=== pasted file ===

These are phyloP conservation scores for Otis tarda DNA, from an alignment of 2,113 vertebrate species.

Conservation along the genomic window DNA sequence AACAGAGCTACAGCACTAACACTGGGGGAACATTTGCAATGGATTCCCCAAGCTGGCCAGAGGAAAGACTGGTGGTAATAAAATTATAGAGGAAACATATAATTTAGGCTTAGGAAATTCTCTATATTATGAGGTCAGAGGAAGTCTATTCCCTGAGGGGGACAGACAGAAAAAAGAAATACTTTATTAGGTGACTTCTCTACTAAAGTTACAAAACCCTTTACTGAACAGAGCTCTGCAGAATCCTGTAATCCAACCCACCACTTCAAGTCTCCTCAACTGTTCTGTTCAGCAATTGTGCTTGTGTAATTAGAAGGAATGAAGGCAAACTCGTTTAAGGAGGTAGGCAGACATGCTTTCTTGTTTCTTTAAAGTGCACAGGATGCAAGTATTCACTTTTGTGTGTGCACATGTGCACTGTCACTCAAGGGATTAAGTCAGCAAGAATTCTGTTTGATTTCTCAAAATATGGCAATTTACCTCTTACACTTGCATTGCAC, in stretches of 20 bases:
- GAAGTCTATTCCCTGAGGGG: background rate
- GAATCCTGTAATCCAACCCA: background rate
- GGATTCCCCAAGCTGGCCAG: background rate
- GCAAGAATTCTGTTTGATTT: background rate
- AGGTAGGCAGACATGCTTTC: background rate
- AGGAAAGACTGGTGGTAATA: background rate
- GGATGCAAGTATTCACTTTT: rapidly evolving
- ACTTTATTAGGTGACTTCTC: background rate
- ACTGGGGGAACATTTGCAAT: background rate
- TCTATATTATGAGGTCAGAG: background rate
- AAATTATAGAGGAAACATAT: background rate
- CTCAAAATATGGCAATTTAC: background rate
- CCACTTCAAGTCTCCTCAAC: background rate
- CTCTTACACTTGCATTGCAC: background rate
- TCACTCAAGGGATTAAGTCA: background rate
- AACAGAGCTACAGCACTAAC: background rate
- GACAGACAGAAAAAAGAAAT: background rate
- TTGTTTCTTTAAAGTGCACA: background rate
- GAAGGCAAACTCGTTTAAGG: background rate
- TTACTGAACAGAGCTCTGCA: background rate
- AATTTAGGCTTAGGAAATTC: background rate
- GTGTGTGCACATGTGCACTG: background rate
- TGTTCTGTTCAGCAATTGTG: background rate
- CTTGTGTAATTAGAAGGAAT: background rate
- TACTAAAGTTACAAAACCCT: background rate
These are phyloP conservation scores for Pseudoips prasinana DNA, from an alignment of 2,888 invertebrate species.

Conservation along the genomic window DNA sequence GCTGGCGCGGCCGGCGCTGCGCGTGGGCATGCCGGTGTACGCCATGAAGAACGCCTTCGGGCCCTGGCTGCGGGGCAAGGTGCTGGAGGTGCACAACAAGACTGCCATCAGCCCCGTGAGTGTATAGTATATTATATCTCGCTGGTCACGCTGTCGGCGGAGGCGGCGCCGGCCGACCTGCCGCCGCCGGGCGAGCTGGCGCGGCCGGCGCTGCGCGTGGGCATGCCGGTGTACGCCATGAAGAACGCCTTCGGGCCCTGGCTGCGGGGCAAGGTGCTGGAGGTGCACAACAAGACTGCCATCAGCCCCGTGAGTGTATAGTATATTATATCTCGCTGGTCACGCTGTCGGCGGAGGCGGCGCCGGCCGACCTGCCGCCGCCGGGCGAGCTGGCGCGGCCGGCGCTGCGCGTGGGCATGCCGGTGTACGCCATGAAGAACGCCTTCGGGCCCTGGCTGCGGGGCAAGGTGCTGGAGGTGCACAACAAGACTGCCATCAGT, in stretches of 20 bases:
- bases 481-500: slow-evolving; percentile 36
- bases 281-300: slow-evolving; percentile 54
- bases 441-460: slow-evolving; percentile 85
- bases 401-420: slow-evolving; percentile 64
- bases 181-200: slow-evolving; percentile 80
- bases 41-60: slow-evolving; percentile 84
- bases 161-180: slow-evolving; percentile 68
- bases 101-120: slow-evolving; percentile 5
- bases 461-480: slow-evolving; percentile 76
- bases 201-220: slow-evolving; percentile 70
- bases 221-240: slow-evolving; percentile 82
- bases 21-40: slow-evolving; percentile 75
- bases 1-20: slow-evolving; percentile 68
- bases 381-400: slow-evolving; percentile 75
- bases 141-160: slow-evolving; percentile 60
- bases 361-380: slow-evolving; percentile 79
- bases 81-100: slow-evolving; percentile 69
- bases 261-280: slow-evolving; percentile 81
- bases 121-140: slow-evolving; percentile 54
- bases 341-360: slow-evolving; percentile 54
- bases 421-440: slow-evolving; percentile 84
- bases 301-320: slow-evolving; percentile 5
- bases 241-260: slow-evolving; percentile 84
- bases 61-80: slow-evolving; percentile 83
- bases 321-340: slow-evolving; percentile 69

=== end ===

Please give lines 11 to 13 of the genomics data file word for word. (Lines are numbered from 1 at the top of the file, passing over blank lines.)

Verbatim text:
- ACTGGGGGAACATTTGCAAT: background rate
- TCTATATTATGAGGTCAGAG: background rate
- AAATTATAGAGGAAACATAT: background rate